Cannabis Stigma: Tips for Bridging the Generational Divide

For several decades of the 20th century, cannabis was the target of massive anti-drug campaigns. Federal acts restricted, then prohibited its use. Propaganda painted people who used it as lazy or deviant. 

It wasn’t until more recent years that things began to change. Over time, numerous studies have shown that cannabis may provide significant physical and mental health benefits. However, long-held negative opinions persist, particularly in older generations. 

What Is the Generational Divide?

The generational divide refers to the difference in opinions that older and younger people have regarding cannabis. While younger adults tend to be more open and accepting of its use, older adults grew up hearing nothing but negatives about it. Many of them remember campaigns that painted weed as a terrible drug that would only lead to bad things. That can make accepting what we know now more difficult. Talking about cannabis can help.  

5 Tips for Bridging the Gap 

While it might not always be easy, one of the best ways to help end the cannabis stigma is to have conversations about it. Here are a few tips on how to talk to parents about weed for more productive discussions:

1. Reflect on Your Reasons for Cannabis Use

It’s not uncommon for older generations to think the only reason people use weed is to get high. You may enjoy the sensation yourself, but you probably have one or more other significant reasons for using cannabis.  

2. Educate Yourself

Your experiences alone likely won’t be enough to change the long-held beliefs of older individuals. Take some time to research studies that demonstrate the many benefits of cannabis and its legalization and familiarize yourself with state and local cannabis laws. Print out information or save it to your phone or computer for easy access during your discussion.

3. Have Open, Calm Discussions

Most people won’t change their opinions immediately, even if you present them with plenty of solid facts. Some may be adamant in their stances and challenge what you have to say.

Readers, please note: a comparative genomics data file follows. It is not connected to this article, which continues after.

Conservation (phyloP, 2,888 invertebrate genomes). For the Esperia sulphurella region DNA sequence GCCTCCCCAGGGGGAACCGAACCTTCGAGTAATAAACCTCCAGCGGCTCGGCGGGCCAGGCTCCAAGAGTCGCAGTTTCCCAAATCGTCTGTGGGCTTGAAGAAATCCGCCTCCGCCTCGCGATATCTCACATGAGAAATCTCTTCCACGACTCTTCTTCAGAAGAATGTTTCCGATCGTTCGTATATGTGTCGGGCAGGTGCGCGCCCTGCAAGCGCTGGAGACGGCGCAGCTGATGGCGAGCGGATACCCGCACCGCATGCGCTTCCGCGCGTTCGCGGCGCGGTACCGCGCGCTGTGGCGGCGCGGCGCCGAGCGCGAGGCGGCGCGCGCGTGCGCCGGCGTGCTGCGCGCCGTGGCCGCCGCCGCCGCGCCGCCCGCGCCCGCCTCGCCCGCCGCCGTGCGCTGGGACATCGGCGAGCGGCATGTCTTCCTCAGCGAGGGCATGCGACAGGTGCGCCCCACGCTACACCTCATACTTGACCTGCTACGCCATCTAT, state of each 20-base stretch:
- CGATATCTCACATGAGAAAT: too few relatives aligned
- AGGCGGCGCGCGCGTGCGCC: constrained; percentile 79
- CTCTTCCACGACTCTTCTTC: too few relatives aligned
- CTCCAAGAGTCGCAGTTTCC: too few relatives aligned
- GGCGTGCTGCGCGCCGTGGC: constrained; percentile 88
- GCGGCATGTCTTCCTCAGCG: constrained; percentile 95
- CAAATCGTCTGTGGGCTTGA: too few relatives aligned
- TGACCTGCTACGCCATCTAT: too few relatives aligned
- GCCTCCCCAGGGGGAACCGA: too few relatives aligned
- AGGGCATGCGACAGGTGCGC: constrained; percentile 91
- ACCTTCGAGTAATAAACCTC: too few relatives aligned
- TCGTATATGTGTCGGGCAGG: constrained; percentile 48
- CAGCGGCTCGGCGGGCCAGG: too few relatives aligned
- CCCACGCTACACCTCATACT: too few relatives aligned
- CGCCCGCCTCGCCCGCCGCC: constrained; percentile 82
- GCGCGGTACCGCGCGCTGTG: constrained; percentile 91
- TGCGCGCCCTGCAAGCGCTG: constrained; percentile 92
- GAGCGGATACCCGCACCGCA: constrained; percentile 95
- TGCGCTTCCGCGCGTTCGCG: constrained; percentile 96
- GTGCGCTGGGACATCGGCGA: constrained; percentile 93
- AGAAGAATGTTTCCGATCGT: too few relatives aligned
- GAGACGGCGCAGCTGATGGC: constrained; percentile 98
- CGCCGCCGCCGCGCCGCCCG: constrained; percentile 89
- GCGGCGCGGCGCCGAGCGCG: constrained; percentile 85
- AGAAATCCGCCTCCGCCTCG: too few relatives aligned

Avoid getting defensive or argumentative. You might not change minds right away, but calm, rational discussions can sometimes be enough to get others at least thinking about cannabis in a different light. 

4. Listen to Concerns

A conversation requires at least one other participant. Give the person you’re speaking with (whether your parent or another older adult) a chance to talk, too. Although you might disagree with them, listen to their concerns and reasoning just as you would expect them to do for you. 

5. Address Myths and Misconceptions

There are a lot of myths and misconceptions about cannabis and its use. Some of the most common include:

  • Weed is a gateway drug and will turn you into a criminal.
  • Weed is highly addictive and leads to dependence.
  • All weed users are lazy stoners. 

Many people heard these (and other) statements all their lives, so it’s understandable why they might not see cannabis use as anything but negative. Address any myths you hear during the conversation and back your statements up with facts. 

Start Conversations to End Cannabis Stigma

Ending the cannabis stigma requires talking. It may take more than one conversation with some people, and that’s OK. The point is that you’re getting the discussion started. 

What happens when you do spark interest? You can further trust by offering recommendations to licensed dispensaries like Harbor House Collective. Visit us online or in-store to learn more about what we do and see all that we offer.

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